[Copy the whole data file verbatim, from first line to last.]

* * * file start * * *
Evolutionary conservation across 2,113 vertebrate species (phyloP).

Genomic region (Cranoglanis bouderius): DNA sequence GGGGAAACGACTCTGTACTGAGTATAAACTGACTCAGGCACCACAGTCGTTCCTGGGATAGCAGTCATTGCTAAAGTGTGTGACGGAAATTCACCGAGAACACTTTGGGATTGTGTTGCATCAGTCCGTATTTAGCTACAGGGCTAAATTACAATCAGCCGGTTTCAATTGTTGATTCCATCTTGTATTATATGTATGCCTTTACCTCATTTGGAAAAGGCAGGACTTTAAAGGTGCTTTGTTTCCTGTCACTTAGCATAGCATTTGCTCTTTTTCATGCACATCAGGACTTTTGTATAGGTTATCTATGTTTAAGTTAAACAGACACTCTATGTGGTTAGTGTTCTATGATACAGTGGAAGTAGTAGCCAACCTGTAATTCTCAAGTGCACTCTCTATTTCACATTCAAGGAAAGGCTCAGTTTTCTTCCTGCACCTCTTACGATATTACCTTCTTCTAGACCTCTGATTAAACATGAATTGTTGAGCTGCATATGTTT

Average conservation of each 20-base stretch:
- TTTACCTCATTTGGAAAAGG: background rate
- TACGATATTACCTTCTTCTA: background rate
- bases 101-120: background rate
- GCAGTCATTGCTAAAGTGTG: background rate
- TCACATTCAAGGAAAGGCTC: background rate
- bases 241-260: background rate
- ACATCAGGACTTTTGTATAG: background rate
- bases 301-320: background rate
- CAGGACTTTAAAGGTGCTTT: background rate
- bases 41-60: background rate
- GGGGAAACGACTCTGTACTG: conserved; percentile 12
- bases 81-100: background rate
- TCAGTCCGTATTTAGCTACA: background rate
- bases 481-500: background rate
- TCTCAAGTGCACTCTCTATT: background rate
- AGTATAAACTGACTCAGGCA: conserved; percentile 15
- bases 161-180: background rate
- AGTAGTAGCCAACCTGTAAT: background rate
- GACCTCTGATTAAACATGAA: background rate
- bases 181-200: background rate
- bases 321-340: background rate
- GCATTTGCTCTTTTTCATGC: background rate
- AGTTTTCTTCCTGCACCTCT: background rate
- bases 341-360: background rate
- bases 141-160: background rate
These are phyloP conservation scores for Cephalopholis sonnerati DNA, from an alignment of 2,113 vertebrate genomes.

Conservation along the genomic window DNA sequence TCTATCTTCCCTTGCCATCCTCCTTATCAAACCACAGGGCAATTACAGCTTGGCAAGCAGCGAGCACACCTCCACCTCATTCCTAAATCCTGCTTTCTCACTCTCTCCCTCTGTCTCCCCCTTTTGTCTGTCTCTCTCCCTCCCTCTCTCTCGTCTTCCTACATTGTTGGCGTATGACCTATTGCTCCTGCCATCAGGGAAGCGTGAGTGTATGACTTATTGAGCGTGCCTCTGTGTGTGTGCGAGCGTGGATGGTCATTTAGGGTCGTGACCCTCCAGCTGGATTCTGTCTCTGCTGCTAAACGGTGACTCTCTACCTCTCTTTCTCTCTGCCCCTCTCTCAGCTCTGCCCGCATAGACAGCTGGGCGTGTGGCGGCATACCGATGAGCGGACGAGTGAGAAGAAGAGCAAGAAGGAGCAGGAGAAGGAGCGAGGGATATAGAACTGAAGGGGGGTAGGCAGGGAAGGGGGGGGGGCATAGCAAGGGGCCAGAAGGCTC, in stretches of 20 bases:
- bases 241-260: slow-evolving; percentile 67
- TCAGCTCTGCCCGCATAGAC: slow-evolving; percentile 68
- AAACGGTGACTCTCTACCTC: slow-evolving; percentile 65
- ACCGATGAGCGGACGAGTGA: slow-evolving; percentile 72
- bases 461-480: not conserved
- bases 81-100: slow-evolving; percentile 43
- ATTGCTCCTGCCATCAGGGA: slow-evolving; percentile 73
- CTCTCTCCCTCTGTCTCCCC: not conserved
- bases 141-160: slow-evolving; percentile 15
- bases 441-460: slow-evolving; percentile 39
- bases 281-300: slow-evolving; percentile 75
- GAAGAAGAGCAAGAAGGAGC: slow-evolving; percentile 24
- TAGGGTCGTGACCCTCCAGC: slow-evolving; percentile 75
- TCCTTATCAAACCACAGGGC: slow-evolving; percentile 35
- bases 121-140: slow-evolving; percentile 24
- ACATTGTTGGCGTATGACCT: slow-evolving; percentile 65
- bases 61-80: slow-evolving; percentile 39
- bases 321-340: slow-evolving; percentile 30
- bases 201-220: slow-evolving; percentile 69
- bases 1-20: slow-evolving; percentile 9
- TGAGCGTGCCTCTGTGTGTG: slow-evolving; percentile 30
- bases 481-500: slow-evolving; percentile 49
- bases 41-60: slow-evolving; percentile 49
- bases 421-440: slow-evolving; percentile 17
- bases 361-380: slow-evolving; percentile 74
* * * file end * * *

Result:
Evolutionary conservation across 2,113 vertebrate species (phyloP).

Genomic region (Cranoglanis bouderius): DNA sequence GGGGAAACGACTCTGTACTGAGTATAAACTGACTCAGGCACCACAGTCGTTCCTGGGATAGCAGTCATTGCTAAAGTGTGTGACGGAAATTCACCGAGAACACTTTGGGATTGTGTTGCATCAGTCCGTATTTAGCTACAGGGCTAAATTACAATCAGCCGGTTTCAATTGTTGATTCCATCTTGTATTATATGTATGCCTTTACCTCATTTGGAAAAGGCAGGACTTTAAAGGTGCTTTGTTTCCTGTCACTTAGCATAGCATTTGCTCTTTTTCATGCACATCAGGACTTTTGTATAGGTTATCTATGTTTAAGTTAAACAGACACTCTATGTGGTTAGTGTTCTATGATACAGTGGAAGTAGTAGCCAACCTGTAATTCTCAAGTGCACTCTCTATTTCACATTCAAGGAAAGGCTCAGTTTTCTTCCTGCACCTCTTACGATATTACCTTCTTCTAGACCTCTGATTAAACATGAATTGTTGAGCTGCATATGTTT

Average conservation of each 20-base stretch:
- TTTACCTCATTTGGAAAAGG: background rate
- TACGATATTACCTTCTTCTA: background rate
- bases 101-120: background rate
- GCAGTCATTGCTAAAGTGTG: background rate
- TCACATTCAAGGAAAGGCTC: background rate
- bases 241-260: background rate
- ACATCAGGACTTTTGTATAG: background rate
- bases 301-320: background rate
- CAGGACTTTAAAGGTGCTTT: background rate
- bases 41-60: background rate
- GGGGAAACGACTCTGTACTG: conserved; percentile 12
- bases 81-100: background rate
- TCAGTCCGTATTTAGCTACA: background rate
- bases 481-500: background rate
- TCTCAAGTGCACTCTCTATT: background rate
- AGTATAAACTGACTCAGGCA: conserved; percentile 15
- bases 161-180: background rate
- AGTAGTAGCCAACCTGTAAT: background rate
- GACCTCTGATTAAACATGAA: background rate
- bases 181-200: background rate
- bases 321-340: background rate
- GCATTTGCTCTTTTTCATGC: background rate
- AGTTTTCTTCCTGCACCTCT: background rate
- bases 341-360: background rate
- bases 141-160: background rate
These are phyloP conservation scores for Cephalopholis sonnerati DNA, from an alignment of 2,113 vertebrate genomes.

Conservation along the genomic window DNA sequence TCTATCTTCCCTTGCCATCCTCCTTATCAAACCACAGGGCAATTACAGCTTGGCAAGCAGCGAGCACACCTCCACCTCATTCCTAAATCCTGCTTTCTCACTCTCTCCCTCTGTCTCCCCCTTTTGTCTGTCTCTCTCCCTCCCTCTCTCTCGTCTTCCTACATTGTTGGCGTATGACCTATTGCTCCTGCCATCAGGGAAGCGTGAGTGTATGACTTATTGAGCGTGCCTCTGTGTGTGTGCGAGCGTGGATGGTCATTTAGGGTCGTGACCCTCCAGCTGGATTCTGTCTCTGCTGCTAAACGGTGACTCTCTACCTCTCTTTCTCTCTGCCCCTCTCTCAGCTCTGCCCGCATAGACAGCTGGGCGTGTGGCGGCATACCGATGAGCGGACGAGTGAGAAGAAGAGCAAGAAGGAGCAGGAGAAGGAGCGAGGGATATAGAACTGAAGGGGGGTAGGCAGGGAAGGGGGGGGGGCATAGCAAGGGGCCAGAAGGCTC, in stretches of 20 bases:
- bases 241-260: slow-evolving; percentile 67
- TCAGCTCTGCCCGCATAGAC: slow-evolving; percentile 68
- AAACGGTGACTCTCTACCTC: slow-evolving; percentile 65
- ACCGATGAGCGGACGAGTGA: slow-evolving; percentile 72
- bases 461-480: not conserved
- bases 81-100: slow-evolving; percentile 43
- ATTGCTCCTGCCATCAGGGA: slow-evolving; percentile 73
- CTCTCTCCCTCTGTCTCCCC: not conserved
- bases 141-160: slow-evolving; percentile 15
- bases 441-460: slow-evolving; percentile 39
- bases 281-300: slow-evolving; percentile 75
- GAAGAAGAGCAAGAAGGAGC: slow-evolving; percentile 24
- TAGGGTCGTGACCCTCCAGC: slow-evolving; percentile 75
- TCCTTATCAAACCACAGGGC: slow-evolving; percentile 35
- bases 121-140: slow-evolving; percentile 24
- ACATTGTTGGCGTATGACCT: slow-evolving; percentile 65
- bases 61-80: slow-evolving; percentile 39
- bases 321-340: slow-evolving; percentile 30
- bases 201-220: slow-evolving; percentile 69
- bases 1-20: slow-evolving; percentile 9
- TGAGCGTGCCTCTGTGTGTG: slow-evolving; percentile 30
- bases 481-500: slow-evolving; percentile 49
- bases 41-60: slow-evolving; percentile 49
- bases 421-440: slow-evolving; percentile 17
- bases 361-380: slow-evolving; percentile 74